Looking ahead: 7 reasons why biometric security is important for digital identity

August 30, 2019

The importance of biometrics

According to the U.S. edition of the 2018 Deloitte global mobile consumer survey, years of regular biometric usage "has reached critical mass." One example: 63% of people banking from their smartphone and 67% who transfer money online from a mobile device use at least one type of biometric authentication.

What is biometric security?

Biometric security means verifying identity against specific physical or behavioral characteristics such as fingerprints, iris scans, facial recognition, voice tone, typing patterns, mouse movements, or Internet usage. These are highly valued identifiers because they are universal, specific, measurable, and documentable. And unlike passwords, KYC responses, or authentication tokens, users can’t forget or misplace their biometrics.

7 Reasons for using biometrics for security

The 2019 Verizon Data Breach Investigations Report revealed passwords accounted for a staggering 81% of data breaches. Using biometrics for security decreases potential hacks and account takeover fraud by requiring the person initiating a transaction to prove they are whom they claim to be. Indeed, there are multiple reasons why biometrics is important to digital identity security.

1. Biometric recognition creates a specific link between an individual and a data record. Physical characteristics and behavior patterns are personally unique, and unlike passwords or PINs, can't be deciphered or recreated by sophisticated hacking software. The use of a reliable, document-centric identity proofing solution minimizes demographic bias within biometric recognition.

2. Biometric authentication thwarts fraudsters’ efforts to create multiple fake digital identities. Culling through existing biometric data exposes people who already registered with a different identity.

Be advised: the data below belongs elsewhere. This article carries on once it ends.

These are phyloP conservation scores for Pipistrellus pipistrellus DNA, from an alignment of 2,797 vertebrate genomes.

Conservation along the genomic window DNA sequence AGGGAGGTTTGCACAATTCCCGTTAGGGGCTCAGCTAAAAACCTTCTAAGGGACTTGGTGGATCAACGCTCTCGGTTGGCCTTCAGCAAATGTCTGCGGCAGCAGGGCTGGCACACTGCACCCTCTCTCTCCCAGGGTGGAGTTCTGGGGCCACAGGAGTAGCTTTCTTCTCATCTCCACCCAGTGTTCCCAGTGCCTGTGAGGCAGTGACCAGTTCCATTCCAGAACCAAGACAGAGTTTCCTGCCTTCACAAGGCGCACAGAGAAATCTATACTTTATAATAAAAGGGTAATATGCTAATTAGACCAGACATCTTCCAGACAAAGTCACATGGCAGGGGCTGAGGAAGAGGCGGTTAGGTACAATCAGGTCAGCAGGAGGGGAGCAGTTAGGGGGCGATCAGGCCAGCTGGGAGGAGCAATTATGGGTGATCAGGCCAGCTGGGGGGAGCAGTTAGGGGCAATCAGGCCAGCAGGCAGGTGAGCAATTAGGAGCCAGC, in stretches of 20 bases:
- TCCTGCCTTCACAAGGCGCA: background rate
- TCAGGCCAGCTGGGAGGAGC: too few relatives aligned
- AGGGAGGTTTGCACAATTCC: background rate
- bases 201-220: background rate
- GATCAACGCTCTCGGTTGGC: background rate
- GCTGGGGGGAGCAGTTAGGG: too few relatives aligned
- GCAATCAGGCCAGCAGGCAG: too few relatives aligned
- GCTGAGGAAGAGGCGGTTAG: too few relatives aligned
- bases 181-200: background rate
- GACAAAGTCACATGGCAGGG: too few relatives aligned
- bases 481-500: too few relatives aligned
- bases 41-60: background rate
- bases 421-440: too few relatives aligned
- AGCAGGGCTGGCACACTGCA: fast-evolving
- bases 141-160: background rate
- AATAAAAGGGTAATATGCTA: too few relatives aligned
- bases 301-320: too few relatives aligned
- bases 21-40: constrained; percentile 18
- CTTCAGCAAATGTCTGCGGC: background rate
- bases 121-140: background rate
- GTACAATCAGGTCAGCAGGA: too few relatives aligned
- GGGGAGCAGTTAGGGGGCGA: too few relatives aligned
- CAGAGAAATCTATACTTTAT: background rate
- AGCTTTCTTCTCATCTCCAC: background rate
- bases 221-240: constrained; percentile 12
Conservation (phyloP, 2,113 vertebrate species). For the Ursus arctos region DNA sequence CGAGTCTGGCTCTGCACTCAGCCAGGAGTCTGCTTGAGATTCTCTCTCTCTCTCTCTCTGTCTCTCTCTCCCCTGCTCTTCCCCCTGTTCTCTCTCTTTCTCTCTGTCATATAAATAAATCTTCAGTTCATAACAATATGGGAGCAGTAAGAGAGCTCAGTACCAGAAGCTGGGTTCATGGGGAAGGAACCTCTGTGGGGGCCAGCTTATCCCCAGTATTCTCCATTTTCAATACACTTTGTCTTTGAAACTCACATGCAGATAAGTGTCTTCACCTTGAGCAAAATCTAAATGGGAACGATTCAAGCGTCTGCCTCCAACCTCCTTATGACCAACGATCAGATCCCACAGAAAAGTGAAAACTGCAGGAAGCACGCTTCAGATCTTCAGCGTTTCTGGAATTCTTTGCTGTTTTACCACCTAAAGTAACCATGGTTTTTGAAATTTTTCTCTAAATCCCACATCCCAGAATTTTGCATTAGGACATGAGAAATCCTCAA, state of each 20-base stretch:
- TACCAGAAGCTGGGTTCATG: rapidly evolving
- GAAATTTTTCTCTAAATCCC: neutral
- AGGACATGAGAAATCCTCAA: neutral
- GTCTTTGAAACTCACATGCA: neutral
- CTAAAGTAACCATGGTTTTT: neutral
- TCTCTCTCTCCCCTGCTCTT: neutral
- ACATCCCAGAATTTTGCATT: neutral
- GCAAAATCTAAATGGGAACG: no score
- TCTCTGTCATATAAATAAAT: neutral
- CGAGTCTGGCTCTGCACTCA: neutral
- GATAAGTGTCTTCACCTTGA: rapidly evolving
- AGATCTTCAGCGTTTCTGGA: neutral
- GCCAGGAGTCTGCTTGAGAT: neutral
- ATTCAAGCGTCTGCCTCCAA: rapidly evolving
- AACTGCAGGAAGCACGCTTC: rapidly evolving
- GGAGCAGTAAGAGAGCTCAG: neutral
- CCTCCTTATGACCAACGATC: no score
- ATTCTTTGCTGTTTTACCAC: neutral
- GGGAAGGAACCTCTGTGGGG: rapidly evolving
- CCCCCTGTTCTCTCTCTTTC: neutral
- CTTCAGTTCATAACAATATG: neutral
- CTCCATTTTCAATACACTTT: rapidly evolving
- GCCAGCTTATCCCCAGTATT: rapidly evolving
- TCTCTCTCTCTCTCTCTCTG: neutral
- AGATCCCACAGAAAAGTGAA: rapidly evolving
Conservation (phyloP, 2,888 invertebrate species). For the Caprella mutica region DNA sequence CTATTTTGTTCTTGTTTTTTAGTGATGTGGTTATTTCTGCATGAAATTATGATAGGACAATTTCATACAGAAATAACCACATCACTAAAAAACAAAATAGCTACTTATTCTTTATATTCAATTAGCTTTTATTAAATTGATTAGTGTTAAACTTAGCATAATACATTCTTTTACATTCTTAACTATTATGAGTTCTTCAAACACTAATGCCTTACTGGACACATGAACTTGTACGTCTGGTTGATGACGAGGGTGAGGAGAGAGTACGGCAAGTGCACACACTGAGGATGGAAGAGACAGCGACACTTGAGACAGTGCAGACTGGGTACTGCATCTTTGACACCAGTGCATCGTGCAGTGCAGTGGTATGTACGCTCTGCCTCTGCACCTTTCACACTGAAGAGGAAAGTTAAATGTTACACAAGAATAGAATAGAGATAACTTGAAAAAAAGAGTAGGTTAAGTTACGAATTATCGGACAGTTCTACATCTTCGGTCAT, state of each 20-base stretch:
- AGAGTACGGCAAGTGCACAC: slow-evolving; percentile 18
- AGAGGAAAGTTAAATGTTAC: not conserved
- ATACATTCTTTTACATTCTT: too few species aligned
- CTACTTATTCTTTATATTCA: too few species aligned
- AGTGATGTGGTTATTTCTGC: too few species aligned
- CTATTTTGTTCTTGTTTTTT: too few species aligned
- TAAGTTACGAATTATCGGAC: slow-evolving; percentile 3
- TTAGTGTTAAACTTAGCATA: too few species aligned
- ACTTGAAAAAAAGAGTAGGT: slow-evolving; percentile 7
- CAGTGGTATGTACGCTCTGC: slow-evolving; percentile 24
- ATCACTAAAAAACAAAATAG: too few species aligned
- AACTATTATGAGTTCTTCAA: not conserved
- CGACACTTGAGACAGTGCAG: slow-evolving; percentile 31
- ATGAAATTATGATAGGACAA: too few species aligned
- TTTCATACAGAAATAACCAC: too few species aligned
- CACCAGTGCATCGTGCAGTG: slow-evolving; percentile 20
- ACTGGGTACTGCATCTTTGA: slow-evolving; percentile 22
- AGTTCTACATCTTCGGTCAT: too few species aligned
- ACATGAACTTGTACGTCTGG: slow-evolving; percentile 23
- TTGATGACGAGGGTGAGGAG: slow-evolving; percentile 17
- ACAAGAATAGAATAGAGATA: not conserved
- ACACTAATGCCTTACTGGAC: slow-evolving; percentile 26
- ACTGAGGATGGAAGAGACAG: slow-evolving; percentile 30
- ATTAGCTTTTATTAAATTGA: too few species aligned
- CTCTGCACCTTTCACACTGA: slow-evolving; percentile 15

3. Biometrics are not exchangeable. Because fingerprints or keyboarding patterns aren’t transferable, biometrics is especially effective in protecting sensitive information such as financial data or healthcare records.

4. Open banking demands reliable digital identity protection. Banks choosing to increase their online product offerings by opening their digital infrastructure to third party fintech providers need the reliable and specific digital identity protection biometric security delivers.

5. Biometrics balance convenience, security, and user experience. Users forget passwords and PINs; their fingerprints are always available. Consumers lose smart cards or tokens; they always have their face. User-friendly biometric systems deliver exactly what consumers want: frictionless and secure user experiences.

6. Inborn biometrics don’t change. A haircut or cosmetic surgery can alter facial contours, but inherent biological traits do not change over a lifetime.

7. Stolen biometric data can be challenging to use. Today's sophisticated biometric systems use "liveness" elements to detect spoofs (a.k.a. fake images), and some fingerprint scanners have pulse detectors. The effort required to hack a database, steal biometric files, then create useful replicas to gain access to mobile devices or online accounts is arguably too much work for identity thieves[JC6] .


The three primary authentication measurements to validate identity rely on something one knows (e.g., passwords or PINs), something one has (e.g., security tokens or key cards), or something one is (e.g., biometrics).

Techopedia’s claim that biometrics is the “strongest and most foolproof physical security technique used for identity verification,” is the fundamental reason why biometrics is important to online security and digital identity.

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